“The violent phone and jewellery snatches were filmed by a local businessman who tired of hearing cries for help from mugging victims, placed a camera in his office window on the corner of Avenida Rio Branco — one of the city’s main arteries — and Avenida Nilo Pecanha”, according to this article written by Gerard Couzens for the Daily Mail. “The footage — recorded between mid-December and January 4 — was passed to local news station RJTV which broadcast it to try to shame city police into taking more action.”
Similarly to Egypt, Brazil has also been struggling with its economy. Political crises and corruption continue to plague Brazil, according to this article pertaining to the depressed economy in Brazil becoming more depressing which was written by Kenneth Rapoza of Forbes: “Economic forecasts in Brazil are chipping away at the country’s GDP this year, and next year is starting to get cut down to size as well. According to the weekly Focus survey by Brazil’s Central Bank, 2016 will herald a depression-era contraction rate of 3.8% this year instead of the previous estimate of 3.5% made by dozens of Brazilian economists at the big banks. Next year is already starting to look less exciting. GDP growth for 2017, once forecast to growth at 0.6%, is now seen growing at 0.5%. The mood remains dour.”
However, the depressed economy in Brazil could be good news for you, as it is a country to which you can visit potentially inexpensively while simultaneously helping its economy.
Although I can understand why a country would want to impose restrictive visas on visitors for various reasons — keeping track of them while they are in that country; as well as to have a revenue stream — they do stand the chance of losing out on the economic benefits of the dollars of tourists and business people when the process of securing that visa is unnecessarily complicated and prohibitively expensive. Saudi Arabia, North Korea and Russia are three countries which immediately come to my mind when it comes to the hassle of getting a visa; but Brazil has been known to not exactly have the easiest or least-expensive process either, as evidenced by this discussion expressly posted on FlyerTalk for answering questions pertaining to tourist visas for traveling to and from Brazil.
Hopefully, the waiving of the visa fees in Brazil this summer will significantly help to improve its economy — and perhaps lead to the possibility of having that visa fee waiver become permanent instead of temporary as a result.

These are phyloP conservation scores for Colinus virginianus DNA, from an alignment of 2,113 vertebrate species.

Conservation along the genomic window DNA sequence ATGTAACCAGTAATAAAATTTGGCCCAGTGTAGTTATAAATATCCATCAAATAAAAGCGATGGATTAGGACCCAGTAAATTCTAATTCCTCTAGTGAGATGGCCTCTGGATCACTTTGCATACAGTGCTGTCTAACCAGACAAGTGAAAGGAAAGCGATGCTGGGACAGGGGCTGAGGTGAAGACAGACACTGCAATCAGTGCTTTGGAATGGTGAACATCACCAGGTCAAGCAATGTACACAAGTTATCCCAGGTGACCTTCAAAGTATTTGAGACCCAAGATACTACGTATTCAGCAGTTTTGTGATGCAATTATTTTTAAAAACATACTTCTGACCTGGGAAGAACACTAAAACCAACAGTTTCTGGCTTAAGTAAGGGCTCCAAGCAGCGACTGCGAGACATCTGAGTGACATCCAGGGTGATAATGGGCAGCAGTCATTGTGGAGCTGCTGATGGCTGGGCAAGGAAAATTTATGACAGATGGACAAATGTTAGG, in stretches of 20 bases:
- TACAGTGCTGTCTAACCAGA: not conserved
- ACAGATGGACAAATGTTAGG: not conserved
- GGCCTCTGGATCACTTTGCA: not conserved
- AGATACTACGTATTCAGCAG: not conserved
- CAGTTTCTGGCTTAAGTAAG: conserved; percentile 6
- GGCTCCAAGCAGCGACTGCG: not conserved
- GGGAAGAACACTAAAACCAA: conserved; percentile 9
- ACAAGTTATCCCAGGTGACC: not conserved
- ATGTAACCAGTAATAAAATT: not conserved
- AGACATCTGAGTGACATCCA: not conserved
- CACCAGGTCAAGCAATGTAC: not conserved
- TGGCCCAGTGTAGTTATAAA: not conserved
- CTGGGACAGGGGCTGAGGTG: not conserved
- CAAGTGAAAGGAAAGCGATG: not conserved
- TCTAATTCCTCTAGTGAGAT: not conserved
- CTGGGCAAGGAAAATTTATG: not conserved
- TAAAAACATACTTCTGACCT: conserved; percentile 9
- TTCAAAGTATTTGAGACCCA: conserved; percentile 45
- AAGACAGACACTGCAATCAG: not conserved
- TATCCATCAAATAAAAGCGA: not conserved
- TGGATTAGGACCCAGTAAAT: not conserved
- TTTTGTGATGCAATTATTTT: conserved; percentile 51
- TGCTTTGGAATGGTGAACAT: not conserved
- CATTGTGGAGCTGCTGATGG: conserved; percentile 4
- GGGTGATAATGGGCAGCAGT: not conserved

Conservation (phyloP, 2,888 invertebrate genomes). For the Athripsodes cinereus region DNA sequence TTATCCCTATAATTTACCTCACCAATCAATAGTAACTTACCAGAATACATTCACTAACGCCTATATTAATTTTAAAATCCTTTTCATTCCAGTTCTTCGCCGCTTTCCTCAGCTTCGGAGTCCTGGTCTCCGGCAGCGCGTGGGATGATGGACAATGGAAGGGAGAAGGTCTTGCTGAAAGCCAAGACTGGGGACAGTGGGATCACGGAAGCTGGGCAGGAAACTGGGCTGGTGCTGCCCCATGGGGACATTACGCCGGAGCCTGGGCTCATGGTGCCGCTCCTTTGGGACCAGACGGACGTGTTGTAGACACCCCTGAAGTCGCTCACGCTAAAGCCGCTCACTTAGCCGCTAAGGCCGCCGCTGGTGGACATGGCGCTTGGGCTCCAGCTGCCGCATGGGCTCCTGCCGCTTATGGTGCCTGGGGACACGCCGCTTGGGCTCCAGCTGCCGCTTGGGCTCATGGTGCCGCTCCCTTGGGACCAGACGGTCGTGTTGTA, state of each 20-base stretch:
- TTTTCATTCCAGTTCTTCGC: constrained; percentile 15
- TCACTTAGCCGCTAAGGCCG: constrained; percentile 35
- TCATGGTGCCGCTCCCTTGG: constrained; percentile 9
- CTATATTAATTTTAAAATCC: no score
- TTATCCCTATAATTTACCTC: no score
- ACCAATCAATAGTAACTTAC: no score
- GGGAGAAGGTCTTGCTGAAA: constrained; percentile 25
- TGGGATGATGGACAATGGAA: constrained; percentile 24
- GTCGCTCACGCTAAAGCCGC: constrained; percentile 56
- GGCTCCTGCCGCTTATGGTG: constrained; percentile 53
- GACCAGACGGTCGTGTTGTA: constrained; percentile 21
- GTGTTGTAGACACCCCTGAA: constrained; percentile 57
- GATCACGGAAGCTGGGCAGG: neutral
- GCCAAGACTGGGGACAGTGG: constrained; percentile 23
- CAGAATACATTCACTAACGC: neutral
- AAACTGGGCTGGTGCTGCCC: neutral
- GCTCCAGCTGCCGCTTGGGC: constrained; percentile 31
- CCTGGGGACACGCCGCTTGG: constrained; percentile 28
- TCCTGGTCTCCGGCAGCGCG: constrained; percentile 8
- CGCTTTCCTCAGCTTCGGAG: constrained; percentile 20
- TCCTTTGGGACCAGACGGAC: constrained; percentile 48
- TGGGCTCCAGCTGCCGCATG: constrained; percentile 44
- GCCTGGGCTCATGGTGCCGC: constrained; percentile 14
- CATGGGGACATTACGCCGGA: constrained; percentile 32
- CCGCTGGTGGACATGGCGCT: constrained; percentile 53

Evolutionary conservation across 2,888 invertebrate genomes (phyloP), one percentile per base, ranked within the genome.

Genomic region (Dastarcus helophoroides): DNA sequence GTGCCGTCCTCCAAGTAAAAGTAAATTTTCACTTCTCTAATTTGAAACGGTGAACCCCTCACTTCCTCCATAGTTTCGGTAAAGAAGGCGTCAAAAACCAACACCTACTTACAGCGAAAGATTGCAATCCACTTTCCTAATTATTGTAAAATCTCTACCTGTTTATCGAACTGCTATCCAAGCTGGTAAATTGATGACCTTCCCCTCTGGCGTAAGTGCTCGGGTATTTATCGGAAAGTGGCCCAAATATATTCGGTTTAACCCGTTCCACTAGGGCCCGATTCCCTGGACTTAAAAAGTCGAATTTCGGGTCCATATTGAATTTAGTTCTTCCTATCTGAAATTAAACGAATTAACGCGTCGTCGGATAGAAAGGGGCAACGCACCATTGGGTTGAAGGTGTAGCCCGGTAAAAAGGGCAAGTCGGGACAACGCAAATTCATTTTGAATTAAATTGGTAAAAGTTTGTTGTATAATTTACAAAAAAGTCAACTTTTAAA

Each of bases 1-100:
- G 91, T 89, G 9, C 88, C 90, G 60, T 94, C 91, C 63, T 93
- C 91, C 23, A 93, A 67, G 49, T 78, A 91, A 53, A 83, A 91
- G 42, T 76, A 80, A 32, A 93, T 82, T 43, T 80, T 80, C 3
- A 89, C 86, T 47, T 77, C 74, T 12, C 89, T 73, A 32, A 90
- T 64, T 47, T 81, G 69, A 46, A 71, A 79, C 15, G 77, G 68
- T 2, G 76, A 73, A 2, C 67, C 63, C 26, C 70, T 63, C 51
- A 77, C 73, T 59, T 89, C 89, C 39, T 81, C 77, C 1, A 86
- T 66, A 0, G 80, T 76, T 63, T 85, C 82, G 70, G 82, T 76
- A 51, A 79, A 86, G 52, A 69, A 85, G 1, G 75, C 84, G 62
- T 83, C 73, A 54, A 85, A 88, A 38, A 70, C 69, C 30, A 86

For me, countries which have such restrictive visa policies indicate to me that they are not friendly countries; or perhaps they just do not want for you or me to visit for whatever reasons — and yes, I do understand that there are people who view the United States in that manner as well. In today’s “shrinking” world primarily due to technology, that is a potentially costly mistake, in my opinion. Restrictive visa policies may scratch the “tip of the iceberg” pertaining to greater issues within certain countries; but they do not help in promoting being part of what should be a peaceful global community.
By reducing — or, better yet, eliminating — the fees to secure a visa for a visitor, I believe that the economic benefits would more than make up for it. That $160.00 per person for a visa to visit Argentina could instead go towards patronizing businesses and other areas of the general economy, which in turn would increase tax revenues for the government as one of many benefits. I am by no means an expert on economic policies in global economies; but I believe that charging exorbitant visa fees actually does more harm to countries economically in the long term than helps them.
At the very least, countries should do whatever is possible to strike a realistic balance in ensuring their security and charging fees to visitors: attempt to have the visa process as easy as possible for visitors to enter countries without compromising on smart security; and lower the visa fees as much as possible — or even consider eliminating them. Entering Bahrain and Mozambique are two examples of costly visas and unnecessary harassment which soured my experiences in those two countries enough to the point of where I would be just fine if I never visited them again.
Idealistically, I would really like to see the day where you and I can travel anywhere in the world with few to no impediments; but with human nature being the way it is, I know that will not happen anytime soon — if at all…
…but at least the world is getting closer towards that goal — even if it is only at a glacial pace…